Earlier on Wednesday, Sean looked at how Israel Idonije fared against the Detroit Lions over the years. Last year, specifically, it appears Idonije had his way with the Lions, racking up 2.0 sacks, a forced fumble and 6 tackles. That got me thinking. Given all we know about the Detroit offensive line, we can use the film to see what Idonije excels at, where he exploited the Lions' weaknesses and how the Lions can use Idonije in the future.
The Lions saw two very different versions of Idonije in the two weeks they faced the Chicago Bears. In Week 7, he was the team's starting defensive end. Outside of the last five minutes of the game, Idonije played at defensive end for every snap but one. In the last five minutes, he moved inside for 10 snaps or so.
In Week 17, however, Idonije's role was drastically different. He was no longer a starter and, more surprisingly, all of his defensive snaps were at defensive tackle. His role was also moderately reduced in the second matchup, playing in only 56 percent of the defensive snaps compared to 68 percent in Week 7.
The common thread between the two games was Idonije's success on the interior of the line. Early in the first matchup, Idonije struggled on the outside. Detroit challenged him by doubling him on the outside, often using a tight end or running back to "chip" him before giving him up to the tackle.
Here the Lions are using the services of Mikel Leshoure to help out Gosder Cherilus (who held his own all game against Idonije). Leshoure's duty is to make sure Idonije doesn't beat Cherilus to the outside and slow him down. The best way to do that is to aim for Idonije's outside (left) shoulder.
Leshoure succeeds and forces Idonije into the waiting arms of Cherilus. That gives Matthew Stafford plenty of space to make a good throw.
What was impressive about Idonije was his ability to adjust during the game. After the Lions used this method often in the first quarter, they started leaving Cherilus alone on the edge. This continued to work throughout the first half. However, Idonije quickly found a way to disrupt the game: use an impressive inside move.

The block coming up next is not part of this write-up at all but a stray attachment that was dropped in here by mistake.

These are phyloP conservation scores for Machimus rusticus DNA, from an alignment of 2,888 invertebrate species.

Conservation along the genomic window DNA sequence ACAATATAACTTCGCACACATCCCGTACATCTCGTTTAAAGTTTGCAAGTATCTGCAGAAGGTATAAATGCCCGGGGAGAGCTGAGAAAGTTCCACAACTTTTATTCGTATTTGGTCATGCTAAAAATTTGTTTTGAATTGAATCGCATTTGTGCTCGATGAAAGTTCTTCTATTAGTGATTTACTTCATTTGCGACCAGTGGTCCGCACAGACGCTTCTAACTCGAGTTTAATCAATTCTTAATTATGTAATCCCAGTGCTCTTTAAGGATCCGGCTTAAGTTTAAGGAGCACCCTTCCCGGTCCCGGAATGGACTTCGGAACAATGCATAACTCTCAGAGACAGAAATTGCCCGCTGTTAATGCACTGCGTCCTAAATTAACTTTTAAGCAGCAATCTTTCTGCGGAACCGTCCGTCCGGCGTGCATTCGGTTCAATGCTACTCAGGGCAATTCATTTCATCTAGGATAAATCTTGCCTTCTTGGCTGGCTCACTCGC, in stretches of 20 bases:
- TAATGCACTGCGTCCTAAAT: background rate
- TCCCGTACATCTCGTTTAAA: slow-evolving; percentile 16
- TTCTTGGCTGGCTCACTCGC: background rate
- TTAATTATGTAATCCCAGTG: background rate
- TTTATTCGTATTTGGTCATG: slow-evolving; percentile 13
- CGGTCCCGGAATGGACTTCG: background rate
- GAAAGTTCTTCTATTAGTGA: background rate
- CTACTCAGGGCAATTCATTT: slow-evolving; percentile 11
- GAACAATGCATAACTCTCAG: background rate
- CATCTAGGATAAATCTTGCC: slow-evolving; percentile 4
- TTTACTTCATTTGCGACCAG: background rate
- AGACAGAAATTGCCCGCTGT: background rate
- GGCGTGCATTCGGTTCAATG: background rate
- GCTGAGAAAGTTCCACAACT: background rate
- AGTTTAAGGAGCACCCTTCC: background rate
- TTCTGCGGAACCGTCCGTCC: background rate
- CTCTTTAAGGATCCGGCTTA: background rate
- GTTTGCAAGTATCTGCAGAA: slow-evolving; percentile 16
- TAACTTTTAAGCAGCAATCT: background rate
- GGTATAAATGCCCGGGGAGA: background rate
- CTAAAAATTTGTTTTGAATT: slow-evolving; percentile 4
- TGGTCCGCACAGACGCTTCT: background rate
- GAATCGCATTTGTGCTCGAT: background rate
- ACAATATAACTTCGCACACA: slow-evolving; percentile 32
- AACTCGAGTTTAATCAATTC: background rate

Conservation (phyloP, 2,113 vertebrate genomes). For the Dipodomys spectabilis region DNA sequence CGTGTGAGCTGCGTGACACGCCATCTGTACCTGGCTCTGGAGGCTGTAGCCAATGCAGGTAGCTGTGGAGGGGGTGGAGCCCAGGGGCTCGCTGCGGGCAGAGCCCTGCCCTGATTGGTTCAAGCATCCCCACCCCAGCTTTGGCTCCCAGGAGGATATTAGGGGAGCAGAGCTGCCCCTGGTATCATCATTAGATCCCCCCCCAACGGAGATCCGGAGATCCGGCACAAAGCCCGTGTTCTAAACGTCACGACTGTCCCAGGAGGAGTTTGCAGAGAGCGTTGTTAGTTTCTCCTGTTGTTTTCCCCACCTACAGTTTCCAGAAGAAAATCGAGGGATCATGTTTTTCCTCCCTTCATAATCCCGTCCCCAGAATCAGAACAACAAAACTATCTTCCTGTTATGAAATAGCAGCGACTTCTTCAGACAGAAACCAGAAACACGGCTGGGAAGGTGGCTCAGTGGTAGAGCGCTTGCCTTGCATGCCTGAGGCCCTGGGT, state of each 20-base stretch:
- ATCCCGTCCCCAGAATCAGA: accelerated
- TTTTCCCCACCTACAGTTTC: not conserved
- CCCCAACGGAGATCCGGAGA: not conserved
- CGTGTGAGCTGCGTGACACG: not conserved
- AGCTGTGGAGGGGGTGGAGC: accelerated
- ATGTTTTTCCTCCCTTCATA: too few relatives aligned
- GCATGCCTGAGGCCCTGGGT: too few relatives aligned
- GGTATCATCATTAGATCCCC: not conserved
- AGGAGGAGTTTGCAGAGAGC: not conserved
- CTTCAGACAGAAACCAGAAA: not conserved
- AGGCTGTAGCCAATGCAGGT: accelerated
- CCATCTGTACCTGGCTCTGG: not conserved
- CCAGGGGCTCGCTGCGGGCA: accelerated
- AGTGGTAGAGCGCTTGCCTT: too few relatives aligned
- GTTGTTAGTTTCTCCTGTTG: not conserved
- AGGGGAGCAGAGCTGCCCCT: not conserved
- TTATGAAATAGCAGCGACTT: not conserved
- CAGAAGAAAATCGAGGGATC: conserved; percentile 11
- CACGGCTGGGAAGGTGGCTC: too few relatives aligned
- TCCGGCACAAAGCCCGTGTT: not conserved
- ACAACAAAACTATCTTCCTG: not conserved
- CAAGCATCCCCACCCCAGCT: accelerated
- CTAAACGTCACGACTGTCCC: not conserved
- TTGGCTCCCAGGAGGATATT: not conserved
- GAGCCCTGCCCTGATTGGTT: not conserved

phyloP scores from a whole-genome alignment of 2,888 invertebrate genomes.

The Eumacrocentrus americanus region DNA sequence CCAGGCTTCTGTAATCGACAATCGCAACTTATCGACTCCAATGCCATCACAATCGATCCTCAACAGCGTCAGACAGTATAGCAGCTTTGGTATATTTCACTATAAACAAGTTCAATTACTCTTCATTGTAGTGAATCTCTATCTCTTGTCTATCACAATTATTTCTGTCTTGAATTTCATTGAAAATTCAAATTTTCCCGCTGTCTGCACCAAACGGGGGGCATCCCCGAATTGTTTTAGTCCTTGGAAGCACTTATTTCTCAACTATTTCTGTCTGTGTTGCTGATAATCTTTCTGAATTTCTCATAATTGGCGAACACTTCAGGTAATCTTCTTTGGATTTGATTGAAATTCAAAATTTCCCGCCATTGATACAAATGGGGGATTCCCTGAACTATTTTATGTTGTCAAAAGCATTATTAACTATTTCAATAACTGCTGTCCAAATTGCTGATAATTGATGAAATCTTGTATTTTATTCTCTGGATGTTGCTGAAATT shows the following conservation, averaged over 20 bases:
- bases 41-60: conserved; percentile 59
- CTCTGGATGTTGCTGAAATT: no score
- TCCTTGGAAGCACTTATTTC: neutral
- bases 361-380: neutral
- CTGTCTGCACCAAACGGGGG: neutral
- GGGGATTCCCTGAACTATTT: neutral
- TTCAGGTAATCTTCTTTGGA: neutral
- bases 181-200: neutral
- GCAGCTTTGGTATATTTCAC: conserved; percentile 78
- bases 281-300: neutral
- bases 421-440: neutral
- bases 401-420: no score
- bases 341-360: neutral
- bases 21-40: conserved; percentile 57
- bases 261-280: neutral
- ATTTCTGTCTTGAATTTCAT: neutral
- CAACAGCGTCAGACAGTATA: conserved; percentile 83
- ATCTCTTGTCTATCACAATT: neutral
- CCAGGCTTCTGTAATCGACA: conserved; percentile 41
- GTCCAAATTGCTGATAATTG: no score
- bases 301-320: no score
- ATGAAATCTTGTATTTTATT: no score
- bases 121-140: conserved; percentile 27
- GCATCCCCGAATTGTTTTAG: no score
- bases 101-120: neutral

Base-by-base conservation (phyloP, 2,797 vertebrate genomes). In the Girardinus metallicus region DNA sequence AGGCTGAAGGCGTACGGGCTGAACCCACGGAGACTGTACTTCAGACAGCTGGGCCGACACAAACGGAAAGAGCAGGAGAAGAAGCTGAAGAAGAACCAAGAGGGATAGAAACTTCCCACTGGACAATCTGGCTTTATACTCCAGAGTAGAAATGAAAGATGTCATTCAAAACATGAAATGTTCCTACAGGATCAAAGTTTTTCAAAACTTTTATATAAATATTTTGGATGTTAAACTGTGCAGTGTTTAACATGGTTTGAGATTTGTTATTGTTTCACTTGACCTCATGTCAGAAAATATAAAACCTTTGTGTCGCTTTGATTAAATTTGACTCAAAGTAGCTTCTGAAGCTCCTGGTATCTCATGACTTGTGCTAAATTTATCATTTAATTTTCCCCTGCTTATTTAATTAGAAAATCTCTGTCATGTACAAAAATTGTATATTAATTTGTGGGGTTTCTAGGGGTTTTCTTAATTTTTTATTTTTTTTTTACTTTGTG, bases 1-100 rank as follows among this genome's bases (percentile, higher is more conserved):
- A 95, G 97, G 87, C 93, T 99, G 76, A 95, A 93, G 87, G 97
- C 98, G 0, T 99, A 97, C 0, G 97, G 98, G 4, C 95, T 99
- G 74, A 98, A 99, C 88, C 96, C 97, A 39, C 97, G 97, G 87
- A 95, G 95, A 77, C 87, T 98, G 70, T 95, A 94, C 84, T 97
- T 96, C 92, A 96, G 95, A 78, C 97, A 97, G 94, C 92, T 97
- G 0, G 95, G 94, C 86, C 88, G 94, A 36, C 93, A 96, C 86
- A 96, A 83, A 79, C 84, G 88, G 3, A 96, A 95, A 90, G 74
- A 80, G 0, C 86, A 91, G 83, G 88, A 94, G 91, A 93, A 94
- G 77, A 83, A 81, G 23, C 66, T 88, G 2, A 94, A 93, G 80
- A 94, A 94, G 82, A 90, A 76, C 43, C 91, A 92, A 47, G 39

With Brandon Pettigrew no longer chipping, Cherilus is left by himself to handle Israel. Idonije starts by sprinting downfield, looking like he's trying to round the corner. However, he quickly cuts inside and gets Cherilus off balance.
With inside leverage on Gosder, Idonije is barreling down on Stafford, forcing him into a quick decision. Stafford eventually gets the pass off, but Idonije gets a hand in his face and forces a checkdown. In this game, he would do this a few more times, often forcing Stafford out of the pocket.
The one sack he got in this game was from a rare snap at defensive tackle. Again, he used an inside move to split two linemen. You can watch that play here.
Israel's adjustment was clear: speed wasn't working, brute force was. His eventual move to defensive tackle was a no-brainer.
In the final week of the season, Idonije's role as a defensive tackle was clear and, though he wasn't dominant, he was still an important part to the Bears' success.
Early in the game, Idonije made a huge play and showed some impressive strength. Watch the carnage here.
Again, Idonije uses his inside move as momentum to bully his way through the line. This time, he tries to split Dominic Raiola and Stephen Peterman.
At first, it appears Dom and Stephen have done a good enough job to keep Idonije at bay. However ...
Idonije has built up enough speed and has enough strength to force his way through. He finishes by swiping the ball out of Stafford's hand, and his teammate falls on it. Four plays later, the Bears extend their lead to 17-3.
In the run game, Idonije faced multiple double teams at defensive tackle. This resulted in only one other tackle all game and not a lot of neat plays to break down. But take my word, Idonije was not getting pushed around. He held his ground against double teams, rarely ceding any holes and often freeing up other defensemen to make plays.
It is clear that Idonije is much more capable at defensive tackle at this point in his career. He showed it is possible for him to succeed on the edge, but his skill set is much more aligned with a common defensive tackle. This further burgeons my theory that Israel may begin the season at defensive end (while Ziggy Ansah learns the ropes), but he won't stay there.